Health Highlights: Feb. 25, 2010
Medical Scan Makers Propose System to Cut Radiation Risks Pet Turtles Caused Salmonella Outbreak: Study U.S. Health Agencies Hope to Speed Development of New Medical Advances Fatty Foods Increase Women's Stroke Risk Avastin Effective Against Advanced Ovarian Cancer: Study
Here are some of the latest health and medical news developments, compiled by the editors of HealthDay:
Medical Scan Makers Propose System to Cut Radiation Risks
Makers of CT scanners and other medical imaging technologies announced Thursday that they have devised a new system aimed at shielding patients from overexposure to radiation.
The move comes after several reports of potentially carcinogenic exposures, the Associated Press reported. For example, in 2009, Cedars Sinai Medical Center in Los Angeles revealed that more than 200 patients had received very high levels of radiation during scans aimed at detecting whether a person had suffered a stroke.
The U.S. Food and Drug Administration has since said it has heard similar reports from other states, and the agency notes that radiation from one CT abdomen scan equals that of 400 chest X-rays. High radiation doses can raise the risk of cancer.
The new initiative, by manufacturers such as General Electric, Siemens AG and Toshiba Corp., comes ahead of a House Energy and Commerce subcommittee hearing on Friday looking into the issue, the AP noted.
David Fisher, executive director of the Medical Imaging & Technology Alliance (MITA), told the AP that companies will begin updating software on CT equipment later this year. The new technology will let technicians know when radiation doses climb to dangerously high levels. Fisher said his group is in talks with the FDA as to whether the new software requires agency approval.
Pet Turtles Caused Salmonella Outbreak: Study
Small pet turtles caused an outbreak of 135 human salmonella infections in 25 states and the District of Columbia between March and November 2008, says a report released Thursday.
Salmonella infections can cause serious illness in young children, seniors and people with weakened immune systems. Many of the salmonella infections in the 2008 outbreak occurred in young children.
The report authors found that young children without direct exposure to turtles are at risk for turtle-associated salmonella infection through person-to-person transmission in child care facilities.
The report appears in the latest Morbidity and Mortality Weekly Report published by the U.S. Centers for Disease Control and Prevention.
While a 1975 U.S. law forbidding the sale of turtles with a shell length of less than four inches resulted in a major decrease in the number of human salmonella infections caused by pet turtles, these types of infections continue to occur, the researchers noted.
They called for increased enforcement of existing local, state and federal regulations against the sale of small turtles, increased penalties for illegal sales and more local and state laws regulating the sale of small turtles.
U.S. Health Agencies Hope to Speed Development of New Medical Advances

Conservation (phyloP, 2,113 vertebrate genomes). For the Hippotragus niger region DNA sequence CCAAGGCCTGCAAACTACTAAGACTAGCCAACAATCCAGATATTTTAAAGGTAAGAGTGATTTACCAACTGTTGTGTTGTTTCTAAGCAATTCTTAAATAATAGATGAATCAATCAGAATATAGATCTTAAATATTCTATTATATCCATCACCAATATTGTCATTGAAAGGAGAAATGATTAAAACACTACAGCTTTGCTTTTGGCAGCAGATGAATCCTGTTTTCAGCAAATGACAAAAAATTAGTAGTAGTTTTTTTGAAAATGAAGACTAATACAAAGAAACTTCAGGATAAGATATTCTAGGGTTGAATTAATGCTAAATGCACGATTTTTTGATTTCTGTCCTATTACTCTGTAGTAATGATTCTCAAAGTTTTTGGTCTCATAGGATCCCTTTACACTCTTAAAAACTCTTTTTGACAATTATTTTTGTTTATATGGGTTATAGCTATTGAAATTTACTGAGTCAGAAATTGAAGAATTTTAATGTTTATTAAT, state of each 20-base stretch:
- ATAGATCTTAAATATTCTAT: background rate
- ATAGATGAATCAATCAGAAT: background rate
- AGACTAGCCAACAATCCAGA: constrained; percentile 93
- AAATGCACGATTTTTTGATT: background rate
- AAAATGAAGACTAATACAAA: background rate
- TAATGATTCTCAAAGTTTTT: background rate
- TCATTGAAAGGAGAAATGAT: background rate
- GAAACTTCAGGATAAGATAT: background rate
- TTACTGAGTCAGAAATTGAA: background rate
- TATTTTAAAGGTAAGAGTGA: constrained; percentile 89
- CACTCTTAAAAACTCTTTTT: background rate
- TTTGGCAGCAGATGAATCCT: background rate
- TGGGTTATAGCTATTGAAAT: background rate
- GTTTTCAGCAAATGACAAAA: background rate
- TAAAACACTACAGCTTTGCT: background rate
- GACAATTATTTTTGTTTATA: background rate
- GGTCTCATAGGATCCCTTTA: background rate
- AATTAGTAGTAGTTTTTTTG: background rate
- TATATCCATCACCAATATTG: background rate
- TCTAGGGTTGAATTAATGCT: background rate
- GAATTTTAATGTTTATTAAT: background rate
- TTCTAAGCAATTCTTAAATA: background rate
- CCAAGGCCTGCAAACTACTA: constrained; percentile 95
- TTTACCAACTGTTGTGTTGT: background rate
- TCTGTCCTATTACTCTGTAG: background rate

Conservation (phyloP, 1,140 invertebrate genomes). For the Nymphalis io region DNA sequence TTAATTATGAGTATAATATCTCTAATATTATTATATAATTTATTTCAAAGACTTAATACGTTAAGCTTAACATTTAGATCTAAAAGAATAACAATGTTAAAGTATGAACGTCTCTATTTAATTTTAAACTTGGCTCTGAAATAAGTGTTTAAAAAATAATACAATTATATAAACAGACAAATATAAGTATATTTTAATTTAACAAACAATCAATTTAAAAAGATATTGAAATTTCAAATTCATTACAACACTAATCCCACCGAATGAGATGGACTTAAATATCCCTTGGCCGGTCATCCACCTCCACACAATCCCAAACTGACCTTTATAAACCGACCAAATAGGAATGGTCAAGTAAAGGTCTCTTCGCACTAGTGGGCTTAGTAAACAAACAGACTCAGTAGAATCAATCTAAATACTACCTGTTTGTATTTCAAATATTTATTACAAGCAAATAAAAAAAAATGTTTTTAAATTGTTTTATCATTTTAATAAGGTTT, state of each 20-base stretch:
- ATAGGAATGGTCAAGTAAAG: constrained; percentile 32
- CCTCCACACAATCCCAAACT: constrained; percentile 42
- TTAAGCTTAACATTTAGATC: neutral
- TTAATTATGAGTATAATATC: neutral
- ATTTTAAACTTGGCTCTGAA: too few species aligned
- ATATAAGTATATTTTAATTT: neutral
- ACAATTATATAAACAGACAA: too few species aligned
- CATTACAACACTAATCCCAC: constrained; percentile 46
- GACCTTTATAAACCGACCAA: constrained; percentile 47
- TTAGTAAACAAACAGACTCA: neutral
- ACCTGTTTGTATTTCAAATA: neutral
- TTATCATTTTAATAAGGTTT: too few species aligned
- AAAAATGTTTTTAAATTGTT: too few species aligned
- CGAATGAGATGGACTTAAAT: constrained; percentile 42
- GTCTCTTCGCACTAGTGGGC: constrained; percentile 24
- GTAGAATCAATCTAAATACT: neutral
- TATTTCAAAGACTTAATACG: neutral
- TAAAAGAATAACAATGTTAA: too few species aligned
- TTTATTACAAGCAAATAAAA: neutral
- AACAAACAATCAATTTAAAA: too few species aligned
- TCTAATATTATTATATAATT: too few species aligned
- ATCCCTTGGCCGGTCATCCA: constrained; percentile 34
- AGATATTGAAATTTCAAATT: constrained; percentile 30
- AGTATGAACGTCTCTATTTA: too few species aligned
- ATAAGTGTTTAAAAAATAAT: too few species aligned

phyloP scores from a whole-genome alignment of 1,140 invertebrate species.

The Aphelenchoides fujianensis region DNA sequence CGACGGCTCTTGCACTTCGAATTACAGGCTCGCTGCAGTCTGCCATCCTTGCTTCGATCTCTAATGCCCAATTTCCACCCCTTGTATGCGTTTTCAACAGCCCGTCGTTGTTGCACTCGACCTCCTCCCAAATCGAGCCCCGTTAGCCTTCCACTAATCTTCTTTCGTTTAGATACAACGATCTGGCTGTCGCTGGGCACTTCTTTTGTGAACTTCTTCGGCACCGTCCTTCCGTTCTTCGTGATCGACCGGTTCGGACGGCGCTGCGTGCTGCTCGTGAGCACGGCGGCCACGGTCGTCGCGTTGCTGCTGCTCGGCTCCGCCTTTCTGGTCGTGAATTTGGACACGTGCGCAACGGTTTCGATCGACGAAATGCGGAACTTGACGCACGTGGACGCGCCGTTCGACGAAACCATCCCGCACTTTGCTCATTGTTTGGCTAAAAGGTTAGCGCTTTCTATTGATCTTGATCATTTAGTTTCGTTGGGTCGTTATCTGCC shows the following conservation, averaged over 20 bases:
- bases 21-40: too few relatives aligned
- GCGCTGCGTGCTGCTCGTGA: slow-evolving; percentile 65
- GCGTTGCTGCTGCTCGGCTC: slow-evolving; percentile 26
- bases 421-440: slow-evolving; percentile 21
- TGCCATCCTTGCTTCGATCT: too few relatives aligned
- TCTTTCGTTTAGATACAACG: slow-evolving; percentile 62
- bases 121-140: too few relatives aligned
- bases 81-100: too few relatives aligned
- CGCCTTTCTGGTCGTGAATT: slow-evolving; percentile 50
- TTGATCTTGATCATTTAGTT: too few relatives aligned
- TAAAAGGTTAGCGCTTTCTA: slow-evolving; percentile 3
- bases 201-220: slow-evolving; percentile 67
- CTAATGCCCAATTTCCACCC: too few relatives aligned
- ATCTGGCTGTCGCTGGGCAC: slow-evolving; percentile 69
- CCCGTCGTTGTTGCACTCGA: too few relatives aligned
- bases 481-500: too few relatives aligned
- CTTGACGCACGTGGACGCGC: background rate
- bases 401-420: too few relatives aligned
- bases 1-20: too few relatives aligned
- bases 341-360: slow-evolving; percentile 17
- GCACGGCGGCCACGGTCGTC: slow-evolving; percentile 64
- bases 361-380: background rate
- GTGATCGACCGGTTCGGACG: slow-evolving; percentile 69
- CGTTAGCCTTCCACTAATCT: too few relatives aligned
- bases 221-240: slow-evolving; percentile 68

A new program will help U.S. health officials make speedier decisions about the safety and effectiveness of new products and procedures in fields of advanced research, such as stem cell therapy, genomics and nanotechnology.
The plan was announced Wednesday by the Food and Drug Administration and the National Institutes of Health. Laboratory science leading to new treatments is far ahead of regulatory science, noted officials from both agencies, the Los Angeles Times reported.
Under the new program, a six-member council will work with top scientists from the FDA and NIH to ensure that the latest science is included in the regulatory review process.
In addition, the agencies will provide $6.75 million in grants for regulatory science research over three years.
One of the new program's goals is to speed up the process for testing the potency of flu vaccines. The process currently takes three to four months, but it may be possible to cut that in half, FDA spokeswoman Karen Riley told the Times.
Fatty Foods Increase Women's Stroke Risk
Eating too much fat significantly boosts the risk of stroke in women over 50, says a new study.
U.S. researchers analyzed data from 87,230 women, ages 50 to 79, in the Women's National Health Initiative and found that those who ate the most fat had a 44 percent greater risk of stroke. Women who ate the most trans fat had a 30 percent greater risk of stroke, the Associated Press reported.
The study was presented Wednesday at an American Stroke Association conference.
"What's bad for the heart is bad for the brain," Dr. Emil Matarese, stroke chief at St. Mary Medical Center in Langhorne, Penn., told the AP. He reviewed but did not help conduct the study.
"We need to look at the labels on the foods we buy," in order to determine the fat content in foods, Matarese said. "This is a simple way that any woman, especially postmenopausal women, can improve their health. Simply avoiding fried foods is a big one."
Avastin Effective Against Advanced Ovarian Cancer: Study
The anti-tumor drug Avastin helped slow ovarian cancer progression in women with advanced ovarian tumors, according to a study by drug maker Roche Holding AG.
The company said patients who received Avastin along with chemotherapy and continued to take Avastin had longer progression-free survival than those who took a placebo or didn't continue maintenance therapy with Avastin, Bloomberg reported.
No new drug-related safety issues were seen in the study, which included 1,873 women who'd had surgery for ovarian cancer. Roche said the findings will be presented at an American Society of Clinical Oncology meeting in June.
Avastin is approved for treatment of several types of cancers, including lung, colorectal and breast cancers. The drug restricts blood supply to tumors.